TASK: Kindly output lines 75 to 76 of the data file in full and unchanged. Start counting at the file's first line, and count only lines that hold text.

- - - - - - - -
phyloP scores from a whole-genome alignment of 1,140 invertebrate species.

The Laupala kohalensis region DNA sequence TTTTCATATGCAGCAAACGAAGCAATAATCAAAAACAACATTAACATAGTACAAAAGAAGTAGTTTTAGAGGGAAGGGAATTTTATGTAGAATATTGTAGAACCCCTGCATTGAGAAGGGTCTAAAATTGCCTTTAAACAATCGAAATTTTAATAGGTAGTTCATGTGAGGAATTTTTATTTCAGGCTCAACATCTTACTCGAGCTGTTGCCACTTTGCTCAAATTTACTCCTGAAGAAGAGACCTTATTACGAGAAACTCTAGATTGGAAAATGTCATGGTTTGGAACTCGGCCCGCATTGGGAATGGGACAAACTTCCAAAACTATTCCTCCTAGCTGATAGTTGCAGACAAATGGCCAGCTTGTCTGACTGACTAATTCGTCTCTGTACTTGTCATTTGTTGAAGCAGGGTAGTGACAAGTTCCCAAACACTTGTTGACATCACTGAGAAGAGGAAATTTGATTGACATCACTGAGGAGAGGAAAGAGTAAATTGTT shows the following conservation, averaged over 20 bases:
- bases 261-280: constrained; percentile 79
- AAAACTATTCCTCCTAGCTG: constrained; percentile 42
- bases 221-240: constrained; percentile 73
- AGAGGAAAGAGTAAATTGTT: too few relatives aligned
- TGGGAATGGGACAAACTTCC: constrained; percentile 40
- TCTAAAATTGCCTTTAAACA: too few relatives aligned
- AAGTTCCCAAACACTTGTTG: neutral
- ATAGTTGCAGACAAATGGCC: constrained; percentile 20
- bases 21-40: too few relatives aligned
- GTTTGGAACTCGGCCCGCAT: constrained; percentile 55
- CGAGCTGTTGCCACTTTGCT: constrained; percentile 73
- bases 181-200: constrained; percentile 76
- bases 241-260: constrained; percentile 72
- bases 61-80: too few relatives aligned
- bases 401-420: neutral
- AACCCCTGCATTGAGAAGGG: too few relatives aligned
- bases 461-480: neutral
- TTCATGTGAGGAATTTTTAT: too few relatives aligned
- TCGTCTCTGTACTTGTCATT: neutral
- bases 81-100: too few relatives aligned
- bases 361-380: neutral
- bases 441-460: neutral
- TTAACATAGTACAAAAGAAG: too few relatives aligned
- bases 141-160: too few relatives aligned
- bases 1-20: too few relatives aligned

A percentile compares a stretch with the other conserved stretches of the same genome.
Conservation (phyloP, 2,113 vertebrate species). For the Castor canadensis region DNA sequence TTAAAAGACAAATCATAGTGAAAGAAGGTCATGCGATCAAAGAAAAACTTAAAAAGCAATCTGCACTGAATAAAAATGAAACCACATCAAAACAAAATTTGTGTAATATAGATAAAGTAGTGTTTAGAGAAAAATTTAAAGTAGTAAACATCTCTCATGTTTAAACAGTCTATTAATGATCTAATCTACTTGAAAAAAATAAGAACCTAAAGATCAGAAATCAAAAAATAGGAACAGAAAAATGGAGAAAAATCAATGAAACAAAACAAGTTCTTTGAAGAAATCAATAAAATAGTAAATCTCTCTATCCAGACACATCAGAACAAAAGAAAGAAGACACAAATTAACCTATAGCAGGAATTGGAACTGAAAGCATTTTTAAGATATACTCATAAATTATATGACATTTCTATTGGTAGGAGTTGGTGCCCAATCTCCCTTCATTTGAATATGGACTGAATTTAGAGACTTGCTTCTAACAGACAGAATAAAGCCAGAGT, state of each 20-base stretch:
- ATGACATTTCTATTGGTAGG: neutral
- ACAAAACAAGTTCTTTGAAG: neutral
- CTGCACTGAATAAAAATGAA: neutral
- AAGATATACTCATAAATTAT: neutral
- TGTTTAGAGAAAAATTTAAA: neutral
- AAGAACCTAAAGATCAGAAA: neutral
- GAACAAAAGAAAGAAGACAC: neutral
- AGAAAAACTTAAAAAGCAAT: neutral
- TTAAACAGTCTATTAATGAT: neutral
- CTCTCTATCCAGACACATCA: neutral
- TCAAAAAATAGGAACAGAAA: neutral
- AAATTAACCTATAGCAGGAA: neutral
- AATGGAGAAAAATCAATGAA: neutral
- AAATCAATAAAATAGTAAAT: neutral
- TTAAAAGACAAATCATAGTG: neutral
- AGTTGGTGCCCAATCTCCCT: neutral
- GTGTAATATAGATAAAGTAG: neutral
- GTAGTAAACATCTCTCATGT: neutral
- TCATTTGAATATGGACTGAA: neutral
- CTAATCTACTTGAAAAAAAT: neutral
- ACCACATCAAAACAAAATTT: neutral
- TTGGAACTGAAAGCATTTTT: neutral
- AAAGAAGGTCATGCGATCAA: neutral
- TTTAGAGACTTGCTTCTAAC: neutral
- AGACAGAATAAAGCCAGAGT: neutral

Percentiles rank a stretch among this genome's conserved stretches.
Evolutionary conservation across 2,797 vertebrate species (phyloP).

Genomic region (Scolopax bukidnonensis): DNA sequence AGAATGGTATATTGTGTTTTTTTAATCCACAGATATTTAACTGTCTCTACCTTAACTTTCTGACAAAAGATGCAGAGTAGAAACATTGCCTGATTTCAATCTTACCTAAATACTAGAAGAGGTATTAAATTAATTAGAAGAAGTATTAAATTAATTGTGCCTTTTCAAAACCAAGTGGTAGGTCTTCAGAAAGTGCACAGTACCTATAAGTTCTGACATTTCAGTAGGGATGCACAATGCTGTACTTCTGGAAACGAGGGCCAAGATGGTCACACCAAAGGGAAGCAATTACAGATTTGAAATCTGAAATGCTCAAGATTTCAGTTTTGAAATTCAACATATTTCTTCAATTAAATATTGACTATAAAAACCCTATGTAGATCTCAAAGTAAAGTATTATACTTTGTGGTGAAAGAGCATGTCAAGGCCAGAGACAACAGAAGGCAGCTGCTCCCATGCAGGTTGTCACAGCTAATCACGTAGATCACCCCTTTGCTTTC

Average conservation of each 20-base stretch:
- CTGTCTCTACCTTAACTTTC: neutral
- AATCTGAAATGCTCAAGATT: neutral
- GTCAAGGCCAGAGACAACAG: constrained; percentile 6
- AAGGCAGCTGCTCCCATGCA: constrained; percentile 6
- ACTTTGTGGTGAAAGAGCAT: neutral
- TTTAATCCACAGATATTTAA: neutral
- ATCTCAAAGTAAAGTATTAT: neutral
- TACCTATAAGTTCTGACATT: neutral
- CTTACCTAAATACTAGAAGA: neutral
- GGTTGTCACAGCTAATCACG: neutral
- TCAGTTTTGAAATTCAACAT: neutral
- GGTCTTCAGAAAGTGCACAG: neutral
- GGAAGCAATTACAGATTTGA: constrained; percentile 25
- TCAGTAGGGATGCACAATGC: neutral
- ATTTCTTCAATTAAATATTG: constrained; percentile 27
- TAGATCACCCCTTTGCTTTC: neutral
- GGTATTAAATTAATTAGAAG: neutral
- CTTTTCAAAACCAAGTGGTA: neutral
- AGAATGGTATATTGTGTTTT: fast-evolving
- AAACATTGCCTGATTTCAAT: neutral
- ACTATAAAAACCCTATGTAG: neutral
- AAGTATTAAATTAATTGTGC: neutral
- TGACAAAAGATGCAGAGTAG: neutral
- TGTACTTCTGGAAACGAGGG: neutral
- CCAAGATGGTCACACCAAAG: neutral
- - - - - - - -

- GGTATTAAATTAATTAGAAG: neutral
- CTTTTCAAAACCAAGTGGTA: neutral